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Guy Livid When Friend Refuses To Buy Him A New Phone After Her Toddler Destroys His

Towfiqu Barbhuiya/EyeEm/Getty Images

All kinds of mistakes can happen when kids are around.

It’s of course up to the parents or caregivers to take care of their kids and make sure nothing bad happens.

But that isn’t always how the parents feel, according to the “Am I the A**hole?” (AITA) subReddit.

Redditor business_socks4 recently needed a parent to make a situation right, only to meet resistance.

After multiple people took the parent’s side, the Original Poster (OP) wondered if he was in the wrong for standing up for himself.

He asked the sub:

“AITA for wanting my friend to pay for a new phone after her daughter broke mine?”

The OP recently attended a birthday party, where he lent a hand.

“My (19 [male]) friend “Jen” (19 [female]) recently had a barbecue to celebrate her birthday. One of the other attendees was our friend “Kat” (18 [female]). Kat brought her daughter (1 [female]).”

“Kat was supposed to constantly supervise her as Jen has a pool in the garden and it could be dangerous if she wandered off.”

“Jen’s father asked a friend (19 [male]) and I to help him carry the food from the kitchen to the garden to be barbecued.”

But when he was done helping, the OP came back to an unfortunate surprise.

“When we returned to our seats, however, we found that Kat’s daughter had gotten onto the table and made a h**l of a mess, including throwing my phone onto the patio, which smashed it.”

“Kat, meanwhile, had been talking to one of Jen’s sisters, oblivious to what her daughter was doing, apparently having expected another one of our friends (18 [male]) to supervise her.”

“I confronted Kat about the damage done to my phone as it had had juice poured over it and was clearly broken, and told her that I’d expect her to buy me a new one.”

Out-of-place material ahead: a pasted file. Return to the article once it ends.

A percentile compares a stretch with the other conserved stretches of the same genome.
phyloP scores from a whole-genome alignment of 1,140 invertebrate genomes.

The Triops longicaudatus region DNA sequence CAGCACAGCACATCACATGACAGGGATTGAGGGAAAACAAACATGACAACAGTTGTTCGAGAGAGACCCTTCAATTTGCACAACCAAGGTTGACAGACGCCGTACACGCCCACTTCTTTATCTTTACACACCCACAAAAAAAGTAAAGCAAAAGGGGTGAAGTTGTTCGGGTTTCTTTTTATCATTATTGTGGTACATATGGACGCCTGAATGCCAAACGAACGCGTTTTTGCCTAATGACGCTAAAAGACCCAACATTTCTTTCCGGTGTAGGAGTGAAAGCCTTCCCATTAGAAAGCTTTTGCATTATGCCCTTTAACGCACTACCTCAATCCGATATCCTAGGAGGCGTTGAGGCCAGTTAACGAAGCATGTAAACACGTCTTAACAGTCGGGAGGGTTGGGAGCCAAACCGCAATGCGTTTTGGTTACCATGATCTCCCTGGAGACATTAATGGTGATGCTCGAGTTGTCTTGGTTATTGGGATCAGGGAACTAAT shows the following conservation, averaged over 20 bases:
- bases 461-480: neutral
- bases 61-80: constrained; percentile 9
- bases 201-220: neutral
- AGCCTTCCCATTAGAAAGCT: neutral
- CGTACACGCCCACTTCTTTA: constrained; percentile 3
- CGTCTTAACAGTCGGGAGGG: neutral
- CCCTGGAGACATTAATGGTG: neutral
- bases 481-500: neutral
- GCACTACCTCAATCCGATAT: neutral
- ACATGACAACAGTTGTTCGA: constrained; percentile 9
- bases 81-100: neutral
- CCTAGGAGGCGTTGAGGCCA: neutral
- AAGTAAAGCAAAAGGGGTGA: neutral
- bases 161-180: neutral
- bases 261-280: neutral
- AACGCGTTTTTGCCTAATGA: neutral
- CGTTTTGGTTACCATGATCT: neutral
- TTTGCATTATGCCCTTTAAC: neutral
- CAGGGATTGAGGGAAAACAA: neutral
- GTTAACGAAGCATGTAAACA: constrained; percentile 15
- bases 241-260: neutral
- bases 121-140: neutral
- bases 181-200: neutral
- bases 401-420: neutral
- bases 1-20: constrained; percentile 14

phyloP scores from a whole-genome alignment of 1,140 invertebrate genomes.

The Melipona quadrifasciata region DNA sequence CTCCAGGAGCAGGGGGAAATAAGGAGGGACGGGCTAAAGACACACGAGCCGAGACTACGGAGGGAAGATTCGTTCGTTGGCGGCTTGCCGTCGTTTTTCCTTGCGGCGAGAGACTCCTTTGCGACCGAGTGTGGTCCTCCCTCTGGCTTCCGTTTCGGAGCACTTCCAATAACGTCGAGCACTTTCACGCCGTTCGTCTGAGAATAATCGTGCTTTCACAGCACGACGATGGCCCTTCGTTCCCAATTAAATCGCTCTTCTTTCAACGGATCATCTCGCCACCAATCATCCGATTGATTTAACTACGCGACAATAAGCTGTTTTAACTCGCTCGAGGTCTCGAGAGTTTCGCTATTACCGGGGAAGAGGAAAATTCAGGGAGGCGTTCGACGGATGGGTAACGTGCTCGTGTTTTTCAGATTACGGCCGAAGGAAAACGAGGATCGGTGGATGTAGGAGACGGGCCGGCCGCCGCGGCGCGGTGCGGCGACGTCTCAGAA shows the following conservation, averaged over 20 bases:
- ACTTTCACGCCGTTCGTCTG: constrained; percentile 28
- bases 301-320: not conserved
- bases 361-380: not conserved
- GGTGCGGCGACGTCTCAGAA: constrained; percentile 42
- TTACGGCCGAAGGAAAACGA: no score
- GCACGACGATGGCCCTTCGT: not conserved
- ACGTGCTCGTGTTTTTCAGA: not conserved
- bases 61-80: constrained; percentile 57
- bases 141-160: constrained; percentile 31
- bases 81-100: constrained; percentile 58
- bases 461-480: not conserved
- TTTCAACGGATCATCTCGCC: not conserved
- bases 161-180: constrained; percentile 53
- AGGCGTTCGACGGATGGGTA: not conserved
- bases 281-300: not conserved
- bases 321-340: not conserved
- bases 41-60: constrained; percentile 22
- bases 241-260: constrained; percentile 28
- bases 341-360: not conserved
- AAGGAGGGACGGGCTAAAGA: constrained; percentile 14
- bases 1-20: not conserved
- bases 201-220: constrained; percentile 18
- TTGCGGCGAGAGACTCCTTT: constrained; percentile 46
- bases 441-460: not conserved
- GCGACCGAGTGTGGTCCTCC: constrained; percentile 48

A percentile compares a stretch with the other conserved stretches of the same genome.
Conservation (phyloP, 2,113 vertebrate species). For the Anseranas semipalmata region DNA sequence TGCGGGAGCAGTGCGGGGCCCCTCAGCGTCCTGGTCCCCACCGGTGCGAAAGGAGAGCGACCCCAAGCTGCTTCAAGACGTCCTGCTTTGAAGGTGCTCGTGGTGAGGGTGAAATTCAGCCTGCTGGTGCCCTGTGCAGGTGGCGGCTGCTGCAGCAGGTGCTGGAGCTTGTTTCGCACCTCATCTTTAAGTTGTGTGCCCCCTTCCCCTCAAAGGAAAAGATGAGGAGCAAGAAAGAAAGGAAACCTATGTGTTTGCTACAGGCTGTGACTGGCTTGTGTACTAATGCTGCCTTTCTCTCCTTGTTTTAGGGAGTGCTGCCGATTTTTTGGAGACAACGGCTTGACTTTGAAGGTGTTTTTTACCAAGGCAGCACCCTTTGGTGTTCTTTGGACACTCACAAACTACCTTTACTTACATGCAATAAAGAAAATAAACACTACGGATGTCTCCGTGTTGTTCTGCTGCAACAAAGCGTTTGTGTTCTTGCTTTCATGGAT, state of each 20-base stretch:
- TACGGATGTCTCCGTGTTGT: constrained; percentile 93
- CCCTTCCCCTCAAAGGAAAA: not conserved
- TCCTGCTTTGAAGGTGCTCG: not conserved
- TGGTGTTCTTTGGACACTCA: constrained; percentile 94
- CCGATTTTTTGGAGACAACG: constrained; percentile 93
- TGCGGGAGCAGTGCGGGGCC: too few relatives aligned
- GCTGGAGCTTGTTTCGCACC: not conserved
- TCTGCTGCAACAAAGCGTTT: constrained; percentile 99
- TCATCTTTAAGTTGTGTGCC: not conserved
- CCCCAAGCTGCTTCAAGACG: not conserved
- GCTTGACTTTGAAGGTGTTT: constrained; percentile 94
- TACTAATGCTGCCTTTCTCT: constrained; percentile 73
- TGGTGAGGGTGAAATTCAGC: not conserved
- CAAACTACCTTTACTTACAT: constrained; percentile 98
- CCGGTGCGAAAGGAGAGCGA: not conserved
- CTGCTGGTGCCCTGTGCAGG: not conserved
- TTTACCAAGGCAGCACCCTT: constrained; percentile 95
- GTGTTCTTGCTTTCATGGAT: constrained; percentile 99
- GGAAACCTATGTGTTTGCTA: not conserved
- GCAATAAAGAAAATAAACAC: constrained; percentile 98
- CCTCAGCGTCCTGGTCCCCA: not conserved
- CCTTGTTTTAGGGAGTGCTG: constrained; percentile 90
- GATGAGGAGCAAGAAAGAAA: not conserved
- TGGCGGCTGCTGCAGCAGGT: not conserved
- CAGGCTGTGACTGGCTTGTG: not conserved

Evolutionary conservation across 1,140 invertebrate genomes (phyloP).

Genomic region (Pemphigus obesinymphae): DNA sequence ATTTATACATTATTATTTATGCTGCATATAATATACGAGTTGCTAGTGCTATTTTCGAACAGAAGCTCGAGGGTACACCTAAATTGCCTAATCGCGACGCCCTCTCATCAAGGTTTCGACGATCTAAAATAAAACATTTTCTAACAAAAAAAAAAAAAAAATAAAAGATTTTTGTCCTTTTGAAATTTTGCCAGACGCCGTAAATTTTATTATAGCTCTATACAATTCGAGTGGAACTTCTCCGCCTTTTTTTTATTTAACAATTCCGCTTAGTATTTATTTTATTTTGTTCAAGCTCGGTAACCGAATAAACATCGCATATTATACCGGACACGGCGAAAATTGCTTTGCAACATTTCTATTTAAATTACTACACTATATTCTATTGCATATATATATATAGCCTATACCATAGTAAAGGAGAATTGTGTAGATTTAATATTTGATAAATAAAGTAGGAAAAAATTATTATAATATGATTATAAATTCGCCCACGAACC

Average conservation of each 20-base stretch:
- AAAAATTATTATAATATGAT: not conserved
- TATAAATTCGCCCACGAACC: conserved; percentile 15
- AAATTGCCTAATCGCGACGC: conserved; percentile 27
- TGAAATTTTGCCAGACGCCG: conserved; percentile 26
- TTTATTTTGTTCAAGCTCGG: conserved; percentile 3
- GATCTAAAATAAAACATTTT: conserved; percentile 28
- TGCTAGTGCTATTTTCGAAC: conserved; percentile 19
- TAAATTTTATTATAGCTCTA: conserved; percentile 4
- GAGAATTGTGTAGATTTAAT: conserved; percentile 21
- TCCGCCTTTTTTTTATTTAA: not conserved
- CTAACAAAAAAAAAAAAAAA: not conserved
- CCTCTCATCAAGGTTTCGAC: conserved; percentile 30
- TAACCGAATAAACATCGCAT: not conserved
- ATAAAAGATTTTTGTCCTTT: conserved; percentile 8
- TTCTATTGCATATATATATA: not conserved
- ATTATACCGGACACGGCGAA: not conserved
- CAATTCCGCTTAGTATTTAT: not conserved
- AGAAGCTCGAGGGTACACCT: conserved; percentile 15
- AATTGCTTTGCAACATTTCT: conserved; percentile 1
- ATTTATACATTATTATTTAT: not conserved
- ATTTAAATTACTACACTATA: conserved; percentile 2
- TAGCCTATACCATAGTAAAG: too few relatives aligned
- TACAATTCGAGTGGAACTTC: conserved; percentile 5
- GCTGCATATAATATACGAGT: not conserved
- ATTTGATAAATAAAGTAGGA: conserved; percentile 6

“Kat apologized on her daughter’s behalf but thought that this was unfair.”

There were mixed reactions to the OP receiving compensation. 

“My parents agree that I should not be expected to buy a new phone when someone else’s child damaged it, and had Kat been properly supervising her daughter, this wouldn’t have happened.”

“However, I do see why Kat and some of our friends may see me as TA here, as I should have taken my phone with me and it is a lot of money to expect as compensation.”

“AITA here, Reddit?”

Fellow Redditors weighed in:

  • NTA: Not the A**hole
  • YTA: You’re the A**hole
  • ESH: Everybody Sucks Here
  • NAH: No A**holes Here

Some said a friend or parent shouldn’t mind paying for the damages.

“NTA. She is responsible for the damage that her child does. She needs to pay for the phone.”Adventurous-Dot803

“NTA. A friend would have offered to pay for it and not been insulted that they were asked.”AndFyUoCuKAgain

“I never leave my phone unattended especially if a pool is close. But the kid broke it so the kid’s keeper should replace it.”DwightMcRamathorn

Others pointed out the mom should be grateful more didn’t happen.

“NTA, that child was her mother’s responsibility and she is responsible for any damage the kid does. This is why, for example, my parents had insurance for me and my brother, in case anything like this ever happened.”